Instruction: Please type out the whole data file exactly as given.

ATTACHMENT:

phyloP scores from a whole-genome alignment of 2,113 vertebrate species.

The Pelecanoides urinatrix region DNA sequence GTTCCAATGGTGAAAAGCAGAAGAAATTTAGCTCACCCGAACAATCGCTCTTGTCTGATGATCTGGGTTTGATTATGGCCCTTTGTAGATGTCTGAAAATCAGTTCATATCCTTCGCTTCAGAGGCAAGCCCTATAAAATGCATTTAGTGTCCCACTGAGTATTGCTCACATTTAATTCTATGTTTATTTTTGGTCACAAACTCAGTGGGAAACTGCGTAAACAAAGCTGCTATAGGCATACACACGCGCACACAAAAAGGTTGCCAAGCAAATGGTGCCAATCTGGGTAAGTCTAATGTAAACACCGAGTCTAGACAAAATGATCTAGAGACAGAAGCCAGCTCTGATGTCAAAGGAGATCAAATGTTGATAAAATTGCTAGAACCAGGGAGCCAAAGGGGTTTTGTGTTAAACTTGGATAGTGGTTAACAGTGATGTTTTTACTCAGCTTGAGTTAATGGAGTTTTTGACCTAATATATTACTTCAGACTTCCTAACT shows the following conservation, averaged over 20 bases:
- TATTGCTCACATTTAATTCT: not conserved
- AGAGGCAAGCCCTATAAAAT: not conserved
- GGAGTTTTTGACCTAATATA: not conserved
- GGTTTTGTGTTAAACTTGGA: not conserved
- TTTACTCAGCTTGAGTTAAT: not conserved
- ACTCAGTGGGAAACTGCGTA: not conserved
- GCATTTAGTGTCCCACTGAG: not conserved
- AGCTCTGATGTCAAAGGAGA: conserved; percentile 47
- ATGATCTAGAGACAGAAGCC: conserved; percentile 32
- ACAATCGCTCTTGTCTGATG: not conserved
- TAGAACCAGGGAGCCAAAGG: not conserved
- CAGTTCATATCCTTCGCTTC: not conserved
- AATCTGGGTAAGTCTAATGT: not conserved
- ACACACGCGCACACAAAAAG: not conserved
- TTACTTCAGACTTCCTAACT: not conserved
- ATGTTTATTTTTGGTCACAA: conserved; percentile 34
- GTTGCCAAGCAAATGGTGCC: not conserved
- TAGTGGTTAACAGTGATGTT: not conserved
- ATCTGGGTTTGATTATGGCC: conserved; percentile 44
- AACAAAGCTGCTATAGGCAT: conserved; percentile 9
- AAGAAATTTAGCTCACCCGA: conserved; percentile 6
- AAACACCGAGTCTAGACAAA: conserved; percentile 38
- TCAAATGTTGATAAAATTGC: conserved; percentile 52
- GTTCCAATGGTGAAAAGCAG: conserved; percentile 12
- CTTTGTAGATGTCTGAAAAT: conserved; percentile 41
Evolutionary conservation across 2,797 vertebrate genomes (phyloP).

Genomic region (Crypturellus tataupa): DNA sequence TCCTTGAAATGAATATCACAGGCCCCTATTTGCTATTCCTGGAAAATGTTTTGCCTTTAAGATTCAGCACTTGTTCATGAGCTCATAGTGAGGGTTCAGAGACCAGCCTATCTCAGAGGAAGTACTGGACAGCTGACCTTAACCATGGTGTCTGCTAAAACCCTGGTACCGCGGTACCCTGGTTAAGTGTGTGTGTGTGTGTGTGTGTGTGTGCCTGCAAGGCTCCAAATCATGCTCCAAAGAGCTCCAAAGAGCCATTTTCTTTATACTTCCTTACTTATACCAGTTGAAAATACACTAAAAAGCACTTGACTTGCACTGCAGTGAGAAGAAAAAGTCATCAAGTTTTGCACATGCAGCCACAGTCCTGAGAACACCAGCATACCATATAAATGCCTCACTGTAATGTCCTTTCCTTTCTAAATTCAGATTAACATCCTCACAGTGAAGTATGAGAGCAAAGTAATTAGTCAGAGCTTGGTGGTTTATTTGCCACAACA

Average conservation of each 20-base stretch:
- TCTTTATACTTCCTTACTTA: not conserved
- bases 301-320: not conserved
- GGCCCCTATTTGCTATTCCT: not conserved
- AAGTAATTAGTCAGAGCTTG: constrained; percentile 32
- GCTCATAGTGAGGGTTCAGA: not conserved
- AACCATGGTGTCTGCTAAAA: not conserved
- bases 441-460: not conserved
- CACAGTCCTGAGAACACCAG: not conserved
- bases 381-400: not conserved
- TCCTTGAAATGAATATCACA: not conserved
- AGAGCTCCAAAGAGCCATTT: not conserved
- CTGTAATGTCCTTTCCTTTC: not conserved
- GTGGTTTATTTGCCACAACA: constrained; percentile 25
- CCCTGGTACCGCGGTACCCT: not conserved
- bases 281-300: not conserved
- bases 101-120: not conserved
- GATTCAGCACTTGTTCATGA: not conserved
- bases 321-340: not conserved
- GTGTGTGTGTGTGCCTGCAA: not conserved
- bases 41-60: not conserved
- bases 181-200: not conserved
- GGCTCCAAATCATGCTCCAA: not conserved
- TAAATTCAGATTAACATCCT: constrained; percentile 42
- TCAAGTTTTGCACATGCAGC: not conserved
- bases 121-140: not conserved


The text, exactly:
phyloP scores from a whole-genome alignment of 2,113 vertebrate species.

The Pelecanoides urinatrix region DNA sequence GTTCCAATGGTGAAAAGCAGAAGAAATTTAGCTCACCCGAACAATCGCTCTTGTCTGATGATCTGGGTTTGATTATGGCCCTTTGTAGATGTCTGAAAATCAGTTCATATCCTTCGCTTCAGAGGCAAGCCCTATAAAATGCATTTAGTGTCCCACTGAGTATTGCTCACATTTAATTCTATGTTTATTTTTGGTCACAAACTCAGTGGGAAACTGCGTAAACAAAGCTGCTATAGGCATACACACGCGCACACAAAAAGGTTGCCAAGCAAATGGTGCCAATCTGGGTAAGTCTAATGTAAACACCGAGTCTAGACAAAATGATCTAGAGACAGAAGCCAGCTCTGATGTCAAAGGAGATCAAATGTTGATAAAATTGCTAGAACCAGGGAGCCAAAGGGGTTTTGTGTTAAACTTGGATAGTGGTTAACAGTGATGTTTTTACTCAGCTTGAGTTAATGGAGTTTTTGACCTAATATATTACTTCAGACTTCCTAACT shows the following conservation, averaged over 20 bases:
- TATTGCTCACATTTAATTCT: not conserved
- AGAGGCAAGCCCTATAAAAT: not conserved
- GGAGTTTTTGACCTAATATA: not conserved
- GGTTTTGTGTTAAACTTGGA: not conserved
- TTTACTCAGCTTGAGTTAAT: not conserved
- ACTCAGTGGGAAACTGCGTA: not conserved
- GCATTTAGTGTCCCACTGAG: not conserved
- AGCTCTGATGTCAAAGGAGA: conserved; percentile 47
- ATGATCTAGAGACAGAAGCC: conserved; percentile 32
- ACAATCGCTCTTGTCTGATG: not conserved
- TAGAACCAGGGAGCCAAAGG: not conserved
- CAGTTCATATCCTTCGCTTC: not conserved
- AATCTGGGTAAGTCTAATGT: not conserved
- ACACACGCGCACACAAAAAG: not conserved
- TTACTTCAGACTTCCTAACT: not conserved
- ATGTTTATTTTTGGTCACAA: conserved; percentile 34
- GTTGCCAAGCAAATGGTGCC: not conserved
- TAGTGGTTAACAGTGATGTT: not conserved
- ATCTGGGTTTGATTATGGCC: conserved; percentile 44
- AACAAAGCTGCTATAGGCAT: conserved; percentile 9
- AAGAAATTTAGCTCACCCGA: conserved; percentile 6
- AAACACCGAGTCTAGACAAA: conserved; percentile 38
- TCAAATGTTGATAAAATTGC: conserved; percentile 52
- GTTCCAATGGTGAAAAGCAG: conserved; percentile 12
- CTTTGTAGATGTCTGAAAAT: conserved; percentile 41
Evolutionary conservation across 2,797 vertebrate genomes (phyloP).

Genomic region (Crypturellus tataupa): DNA sequence TCCTTGAAATGAATATCACAGGCCCCTATTTGCTATTCCTGGAAAATGTTTTGCCTTTAAGATTCAGCACTTGTTCATGAGCTCATAGTGAGGGTTCAGAGACCAGCCTATCTCAGAGGAAGTACTGGACAGCTGACCTTAACCATGGTGTCTGCTAAAACCCTGGTACCGCGGTACCCTGGTTAAGTGTGTGTGTGTGTGTGTGTGTGTGTGCCTGCAAGGCTCCAAATCATGCTCCAAAGAGCTCCAAAGAGCCATTTTCTTTATACTTCCTTACTTATACCAGTTGAAAATACACTAAAAAGCACTTGACTTGCACTGCAGTGAGAAGAAAAAGTCATCAAGTTTTGCACATGCAGCCACAGTCCTGAGAACACCAGCATACCATATAAATGCCTCACTGTAATGTCCTTTCCTTTCTAAATTCAGATTAACATCCTCACAGTGAAGTATGAGAGCAAAGTAATTAGTCAGAGCTTGGTGGTTTATTTGCCACAACA

Average conservation of each 20-base stretch:
- TCTTTATACTTCCTTACTTA: not conserved
- bases 301-320: not conserved
- GGCCCCTATTTGCTATTCCT: not conserved
- AAGTAATTAGTCAGAGCTTG: constrained; percentile 32
- GCTCATAGTGAGGGTTCAGA: not conserved
- AACCATGGTGTCTGCTAAAA: not conserved
- bases 441-460: not conserved
- CACAGTCCTGAGAACACCAG: not conserved
- bases 381-400: not conserved
- TCCTTGAAATGAATATCACA: not conserved
- AGAGCTCCAAAGAGCCATTT: not conserved
- CTGTAATGTCCTTTCCTTTC: not conserved
- GTGGTTTATTTGCCACAACA: constrained; percentile 25
- CCCTGGTACCGCGGTACCCT: not conserved
- bases 281-300: not conserved
- bases 101-120: not conserved
- GATTCAGCACTTGTTCATGA: not conserved
- bases 321-340: not conserved
- GTGTGTGTGTGTGCCTGCAA: not conserved
- bases 41-60: not conserved
- bases 181-200: not conserved
- GGCTCCAAATCATGCTCCAA: not conserved
- TAAATTCAGATTAACATCCT: constrained; percentile 42
- TCAAGTTTTGCACATGCAGC: not conserved
- bases 121-140: not conserved